1. Howlader N, Noone AM, Krapcho M, Miller D, Bishop K, Kosary CL, Yu M, Ruhl J, Tatalovich Z, Mariotto A, Lewis DR, Chen HS, Feuer EJ, Cronin KA (eds). SEER Cancer Statistics Review, 1975-2014, National Cancer Institute. Bethesda, MD
  2. Dahl, Olav, Lehne, Gustav. Cancer testis. In Dahl O, Lehne G, Baksaas I, Kvaløy S, Christoffersen T (eds) Cytostatika. Medikamentell kreftbehandling. 7. utgave. Helsebilioteket, Oslo, 2009; 401-408 ISBN 978-829923312-5
  3. DeVita VT Jr, Hellman S, Rosenberg SA. Cancer: Principles and Practice of Oncology. 7th ed. Philadelphia, Pa: Lippincott Williams & Wilkins, 2005, p 1269-90 
  4. Kåresen R, Wist E. Kreftsykdommer - en basisbok for helsepersonell. 2. utgave. Oslo: Gyldendal Norske Forlag; 2005. s. 237-42
  5. Heimdal K, Olsson H, Tretli S, Flodgren P, Børresen AL, Fosså SD: Familial testicular cencer in Norway and Southern Sweden. Br J Cancer 1996, 73, 964-69
  6. Shmoll HJ, Souchon R, Krege S, Albers P, Beyer J, Kollmannsberger C et al. European consensus on diagnosis and treatment of germ cell cancer: a report of the European Germ Cell Cancer Consensus Group (EGCCCG)  Ann Oncol 2004 sept; 15 (9) :1377-99
  7. Huddart RA, Birtle AJ. Recent advances in treatment of testicular cancer. Expert Rev Anticancer Ther 2005 feb; 5(1): 123-38
  8. Dearnaly DP, Huddart RA, Hawich A. Managing testicular cancer. Br. Med. J. 2001; 322: 1583-8
  9. Brydøy M, Fosså SD, Klepp O, Bremnes RM, Wist EA, Wentzel-Larsen T et al: Paternity following treatment for testicular cancer. J Natl Cancer Inst 2005 nov 2; 97(21): 1580-8
  10. Lehne G, Angelsen A, Langberg CW et al. Nasjonalt handlingsprogram med retningslinjer for diagnostikk, behandling og oppfølging av testikkelkreft. IS-1907 Helsedirektoratet 2011
  11. Einhorn LH, Wiliams SD, Chamness A, Brames MJ, Perkins SM, Abonour R: High-Dose Chemotherapy and Stem-Cell Rescue for Metastatic Germ-Cell Tumors. N Engl J Med 2007; 357: 340-8
  12. Nasjonalt handlingsprogram med retningslinjer for diagnostikk, behandling og oppfølging av testikkelkreft (2013) Helsedirektorate (National guidelines for diagnostic, treatment and follow-up care of testicular cancer, Norwegian Directorate of Health)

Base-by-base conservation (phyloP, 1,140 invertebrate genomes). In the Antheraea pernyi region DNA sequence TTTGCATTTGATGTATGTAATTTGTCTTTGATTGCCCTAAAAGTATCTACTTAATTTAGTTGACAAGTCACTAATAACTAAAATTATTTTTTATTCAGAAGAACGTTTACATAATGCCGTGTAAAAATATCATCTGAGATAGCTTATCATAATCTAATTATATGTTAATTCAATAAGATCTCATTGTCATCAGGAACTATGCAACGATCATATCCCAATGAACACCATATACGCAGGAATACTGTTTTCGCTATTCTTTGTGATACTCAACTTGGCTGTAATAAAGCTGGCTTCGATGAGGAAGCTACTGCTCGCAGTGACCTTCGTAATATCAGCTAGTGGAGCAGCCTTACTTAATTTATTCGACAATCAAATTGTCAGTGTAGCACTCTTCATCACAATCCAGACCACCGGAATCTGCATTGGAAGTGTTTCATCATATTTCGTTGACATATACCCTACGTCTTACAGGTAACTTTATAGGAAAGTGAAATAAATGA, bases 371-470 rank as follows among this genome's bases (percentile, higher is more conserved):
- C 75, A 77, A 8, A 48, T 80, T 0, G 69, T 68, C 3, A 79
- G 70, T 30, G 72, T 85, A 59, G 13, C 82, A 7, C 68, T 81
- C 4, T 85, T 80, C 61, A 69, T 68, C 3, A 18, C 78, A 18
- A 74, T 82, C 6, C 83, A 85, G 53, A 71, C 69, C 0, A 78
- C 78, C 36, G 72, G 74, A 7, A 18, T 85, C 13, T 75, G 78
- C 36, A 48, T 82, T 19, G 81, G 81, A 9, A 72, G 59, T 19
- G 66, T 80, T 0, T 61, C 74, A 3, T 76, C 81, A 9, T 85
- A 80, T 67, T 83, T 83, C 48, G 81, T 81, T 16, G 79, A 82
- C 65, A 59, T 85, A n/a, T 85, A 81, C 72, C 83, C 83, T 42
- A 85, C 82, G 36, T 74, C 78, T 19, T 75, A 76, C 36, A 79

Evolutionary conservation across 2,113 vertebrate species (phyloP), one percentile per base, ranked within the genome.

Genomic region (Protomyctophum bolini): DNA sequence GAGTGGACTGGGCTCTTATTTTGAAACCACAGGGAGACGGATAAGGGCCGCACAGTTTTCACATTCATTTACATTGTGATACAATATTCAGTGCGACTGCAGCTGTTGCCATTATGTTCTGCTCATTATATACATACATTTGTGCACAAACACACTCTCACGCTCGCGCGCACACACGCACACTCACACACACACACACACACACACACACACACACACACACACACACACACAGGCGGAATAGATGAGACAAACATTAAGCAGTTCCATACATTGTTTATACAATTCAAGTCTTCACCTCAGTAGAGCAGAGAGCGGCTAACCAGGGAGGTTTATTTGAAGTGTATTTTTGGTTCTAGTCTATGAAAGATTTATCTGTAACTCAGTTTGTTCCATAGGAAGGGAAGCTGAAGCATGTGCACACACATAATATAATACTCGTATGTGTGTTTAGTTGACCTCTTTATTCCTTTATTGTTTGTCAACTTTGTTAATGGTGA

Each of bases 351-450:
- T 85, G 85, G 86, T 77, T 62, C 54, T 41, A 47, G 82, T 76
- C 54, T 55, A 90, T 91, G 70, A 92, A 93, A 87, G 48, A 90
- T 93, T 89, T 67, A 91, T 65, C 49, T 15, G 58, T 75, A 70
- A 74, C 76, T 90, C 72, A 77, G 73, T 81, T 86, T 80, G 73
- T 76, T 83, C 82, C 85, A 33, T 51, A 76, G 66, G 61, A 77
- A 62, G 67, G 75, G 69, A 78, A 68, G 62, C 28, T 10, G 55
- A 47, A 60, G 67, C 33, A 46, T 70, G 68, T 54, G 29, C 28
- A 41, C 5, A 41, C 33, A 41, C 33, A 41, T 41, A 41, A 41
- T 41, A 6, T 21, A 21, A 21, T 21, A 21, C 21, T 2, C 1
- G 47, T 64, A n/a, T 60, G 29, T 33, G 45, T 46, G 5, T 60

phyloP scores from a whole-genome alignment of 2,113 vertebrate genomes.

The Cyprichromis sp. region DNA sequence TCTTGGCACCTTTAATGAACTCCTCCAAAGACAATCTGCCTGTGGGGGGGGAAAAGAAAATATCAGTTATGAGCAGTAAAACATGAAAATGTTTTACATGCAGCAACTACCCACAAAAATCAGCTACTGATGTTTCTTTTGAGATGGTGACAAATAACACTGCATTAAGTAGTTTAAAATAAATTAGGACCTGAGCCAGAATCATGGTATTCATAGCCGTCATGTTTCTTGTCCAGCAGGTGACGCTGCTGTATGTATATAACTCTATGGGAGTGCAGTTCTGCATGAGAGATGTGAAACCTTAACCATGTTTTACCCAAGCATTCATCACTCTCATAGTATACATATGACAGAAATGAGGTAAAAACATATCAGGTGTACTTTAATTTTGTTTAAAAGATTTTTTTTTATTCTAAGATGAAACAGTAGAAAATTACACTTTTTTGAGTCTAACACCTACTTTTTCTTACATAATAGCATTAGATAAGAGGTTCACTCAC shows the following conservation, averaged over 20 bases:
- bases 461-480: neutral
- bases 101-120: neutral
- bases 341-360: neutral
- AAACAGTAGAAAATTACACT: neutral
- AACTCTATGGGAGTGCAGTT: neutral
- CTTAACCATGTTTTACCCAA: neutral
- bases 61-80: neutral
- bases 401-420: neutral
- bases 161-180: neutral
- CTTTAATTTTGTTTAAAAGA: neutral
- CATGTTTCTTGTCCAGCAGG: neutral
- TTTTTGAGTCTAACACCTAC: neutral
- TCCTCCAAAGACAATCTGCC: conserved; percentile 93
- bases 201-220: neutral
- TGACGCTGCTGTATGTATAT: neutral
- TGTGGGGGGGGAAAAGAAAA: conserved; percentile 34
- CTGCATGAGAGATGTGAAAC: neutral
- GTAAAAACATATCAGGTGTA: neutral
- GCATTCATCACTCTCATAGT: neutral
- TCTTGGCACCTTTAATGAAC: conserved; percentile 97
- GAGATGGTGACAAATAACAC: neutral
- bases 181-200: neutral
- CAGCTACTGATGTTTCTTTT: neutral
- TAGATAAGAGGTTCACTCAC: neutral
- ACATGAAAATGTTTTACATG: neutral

Diagnostics of testicular cancer

The work-up for testicular cancer includes:

  • anamnesis
  • clinical examinations
  • blood tests
  • radiology examinations
  • biopsy
  • sperm tests 

Ananamnesis

  • Are there others in the family with germ cell tumors?
  • Has the patient had descendency problems?
  • Has the patient had fertility problems?
  • Has the patient had orchitis previously?
  • Has the patient used anabolic steroids?
  • Has the patient previously undergone groin or scrotal surgery (change of lymphatic drainage)?

Clinical examinations

  • Examination of the testes, abdomen, lymph nodes in the groin and neck
  • Examination of the breasts for gynecomastia

Blood tests

  • Tumor markers (APF, hCG, LD) AFP and hCG should be taken at least twice, preferably in 2 consecutive days to assess changes in marker values. AFP has a half-life of 5-7 days and hCG has a half-life of 1-2 days. 
  • Hormone tests (FSH, LH, testosterone, estradiol, SHBG, prolactin)
  • Virus serology (HIV, Hepatitis B/C)

Radiology examinations

  • X-ray of thorax
  • CT of thorax, abdomen and pelvis to determine if there are metastases
  • Ultrasound of the testes

Biopsy

  • A biopsy is usually unnecessary for an orchiectomy because the ultrasound is usually sufficient to determine if there is a malignant tumor. If there is uncertainty, an open exploration of the testes is performed with frozen section diagnostics.
  • A biopsy of the contralateral testicle should be taken if there are germ cell tumors in the family, descent problems, infertility, or an atrophic testicle (volume < 12 ml).  
  • Biopsy from both testicles for extragonadal germ cell tumors, even if the ultrasound is normal.

Sperm tests 

  • Cryopreservation of sperm should be performed before chemotherapy, a retroperitoneal node dissection, or radiation. It is becoming more common to cryopreserve sperm before an orchiectomy. 

Alfa-fetoprotein (AFP) is elevated in 50–60% of patients with nonseminomas while seminomas do not produce AFP. Positive AFP tests therefore exclude seminoma.  hCG (human chorionic gonadotropin) is elevated in 30–35% of nonseminomas and 10–25% of seminomas.

Treatment of testicular cancer

Treating testicular cancer includes surgery, chemotherapy, and some radiation therapy. Treatment requires a close collaboration between the oncologist, urologist, pathologist, and radiologist. Choice of treatment depends on whether the cancer is seminoma or nonseminoma, the stage of the disease, and the extensiveness. Additionally, the level of tumor markers AFP and HCG are critical for the choice of treatment.

All patients with testicular cancer will undergo an orchiectomy before another treatment is initiated.

After an orchiectomy, supplementary treatment may be necessary in the form of chemotherapy or radiation. For localized relapse or few regional metastases, supplementary surgery or radiation may be an alternative. Patients with nonseminoma or retroperitoneal node metastases will undergo a routine retroperitoneal node dissection 4-6 weeks after chemotherapy. 

For stage I seminoma and nonseminoma with a low-risk profile, there is no treatment after an orchiectomy except for follow-up.  

Surgery of testicular cancer

Orchiectomy